DO NOT thin or trim back your aquatic plants too severely just yet. In Phoenix, we technically have a chance of frost through the end of February. Many years, that seems practically impossible, but we've been surprised from time to time, so better safe than sorry.
Your annual cleaning should be done when the water is COLD. So, plan to do that before the end of March. We provide that service, or you can certainly do it yourself.
Before you know it (and for those of us getting older, it seems to be in the blink of an eye), the water will begin to warm, your fish will become more active, and your aquatic plants will burst forth with new life. Then, we can all start complaining about the heat again...
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Fall Pond Care in Phoenix
Have you ever noticed that your pond water is clearer in the Fall? This is typically due to cooler temperatures and full, lush plants. To keep your pond looking its best throughout the Fall season, follow our helpful, easy-to-follow pond maintenance tips.
Prune yellowing leaves off your plants. Your lilies, both tropical and hardy, should still be going strong, and some may even send up the occasional bloom all winter long here in the Sonoran Desert. Once the plants go into dormancy, leave them alone and don’t prune them back at all until after the last danger of frost has passed (late February, according to the Farmer’s Almanac).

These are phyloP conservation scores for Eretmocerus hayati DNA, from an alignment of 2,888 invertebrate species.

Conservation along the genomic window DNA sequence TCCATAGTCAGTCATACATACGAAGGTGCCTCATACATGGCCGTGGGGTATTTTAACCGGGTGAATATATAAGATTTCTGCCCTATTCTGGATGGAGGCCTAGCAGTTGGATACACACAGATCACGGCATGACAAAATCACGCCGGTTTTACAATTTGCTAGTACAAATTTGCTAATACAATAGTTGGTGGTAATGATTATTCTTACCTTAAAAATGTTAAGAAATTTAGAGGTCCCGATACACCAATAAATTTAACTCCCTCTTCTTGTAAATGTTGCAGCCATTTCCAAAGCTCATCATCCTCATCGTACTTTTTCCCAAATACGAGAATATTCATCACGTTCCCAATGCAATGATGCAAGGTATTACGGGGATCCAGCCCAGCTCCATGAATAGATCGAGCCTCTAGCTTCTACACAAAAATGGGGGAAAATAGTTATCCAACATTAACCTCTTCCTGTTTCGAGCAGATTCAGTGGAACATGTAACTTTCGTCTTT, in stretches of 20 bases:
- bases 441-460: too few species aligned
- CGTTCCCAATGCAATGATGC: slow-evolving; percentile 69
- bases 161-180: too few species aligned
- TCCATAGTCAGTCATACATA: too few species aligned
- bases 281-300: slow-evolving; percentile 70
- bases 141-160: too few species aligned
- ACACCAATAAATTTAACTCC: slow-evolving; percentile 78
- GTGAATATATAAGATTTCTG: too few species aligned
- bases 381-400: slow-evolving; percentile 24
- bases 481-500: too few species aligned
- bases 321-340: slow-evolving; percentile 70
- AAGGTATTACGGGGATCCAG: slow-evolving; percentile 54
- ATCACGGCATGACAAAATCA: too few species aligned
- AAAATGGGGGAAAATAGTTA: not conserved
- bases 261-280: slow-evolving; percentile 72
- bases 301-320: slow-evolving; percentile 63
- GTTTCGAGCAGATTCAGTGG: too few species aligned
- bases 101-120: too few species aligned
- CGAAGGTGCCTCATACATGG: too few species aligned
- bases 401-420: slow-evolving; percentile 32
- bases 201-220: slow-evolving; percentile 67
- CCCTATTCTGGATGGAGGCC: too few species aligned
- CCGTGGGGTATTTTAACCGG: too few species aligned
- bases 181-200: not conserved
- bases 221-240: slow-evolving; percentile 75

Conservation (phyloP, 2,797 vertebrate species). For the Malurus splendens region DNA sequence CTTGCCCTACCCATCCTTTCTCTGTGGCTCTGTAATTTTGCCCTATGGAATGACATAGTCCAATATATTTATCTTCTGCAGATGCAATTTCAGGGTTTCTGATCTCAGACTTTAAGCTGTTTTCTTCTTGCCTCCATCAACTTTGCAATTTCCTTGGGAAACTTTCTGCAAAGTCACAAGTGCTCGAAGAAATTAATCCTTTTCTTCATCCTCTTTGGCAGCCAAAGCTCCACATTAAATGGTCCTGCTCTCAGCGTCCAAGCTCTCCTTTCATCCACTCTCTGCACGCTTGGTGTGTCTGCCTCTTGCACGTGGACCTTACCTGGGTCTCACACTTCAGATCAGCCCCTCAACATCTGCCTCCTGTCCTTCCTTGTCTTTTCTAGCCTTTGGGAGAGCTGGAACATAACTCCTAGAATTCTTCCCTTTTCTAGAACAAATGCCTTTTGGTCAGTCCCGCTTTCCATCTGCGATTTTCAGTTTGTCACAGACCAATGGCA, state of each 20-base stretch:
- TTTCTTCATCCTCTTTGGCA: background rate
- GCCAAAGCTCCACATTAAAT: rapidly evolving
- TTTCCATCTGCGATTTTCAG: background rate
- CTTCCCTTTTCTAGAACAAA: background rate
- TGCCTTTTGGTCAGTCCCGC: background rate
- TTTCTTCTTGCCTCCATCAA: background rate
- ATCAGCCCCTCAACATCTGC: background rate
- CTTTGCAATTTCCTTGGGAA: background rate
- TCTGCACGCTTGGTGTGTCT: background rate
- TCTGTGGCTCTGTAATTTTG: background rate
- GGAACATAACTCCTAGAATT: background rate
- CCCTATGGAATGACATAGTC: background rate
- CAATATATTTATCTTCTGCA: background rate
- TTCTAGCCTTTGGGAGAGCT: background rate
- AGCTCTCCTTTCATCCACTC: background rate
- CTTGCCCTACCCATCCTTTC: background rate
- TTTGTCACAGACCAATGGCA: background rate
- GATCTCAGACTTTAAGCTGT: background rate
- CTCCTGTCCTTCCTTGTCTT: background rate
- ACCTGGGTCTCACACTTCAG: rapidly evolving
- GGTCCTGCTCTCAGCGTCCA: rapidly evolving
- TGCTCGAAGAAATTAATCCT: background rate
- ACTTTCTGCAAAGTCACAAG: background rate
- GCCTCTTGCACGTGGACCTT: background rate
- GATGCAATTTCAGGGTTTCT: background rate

Stop fertilizing plants, if you’re doing so, when the weather becomes cooler. This lets the plants know the season is coming to an end.
When the water temperature is around 50 degrees F, stop feeding your fish. If you continue to feed them commercial fish food, you might create health problems for your finned friends, since their digestive systems are beginning to slow down for the winter. Remember that the water temperature follows nighttime temps.
As leaves fall from nearby deciduous trees, you'll need to empty your skimmer’s debris net every day to keep up with the influx of leaves. Some leaves will undoubtedly sink to the bottom of the pond; try to remove as many as you can. However, a few left in the pond will give insects and frogs a place to over-winter. This is also true for the string algae that we get here in the desert instead of freezing over.
And speaking of string algae, this is something that you might experience during our “winter” months. If it becomes too unsightly, you can remove it by hand or use a product like Ecoblast. Personally, we prefer to leave some of it in our pond to act as a winter blanket for the aquatic life.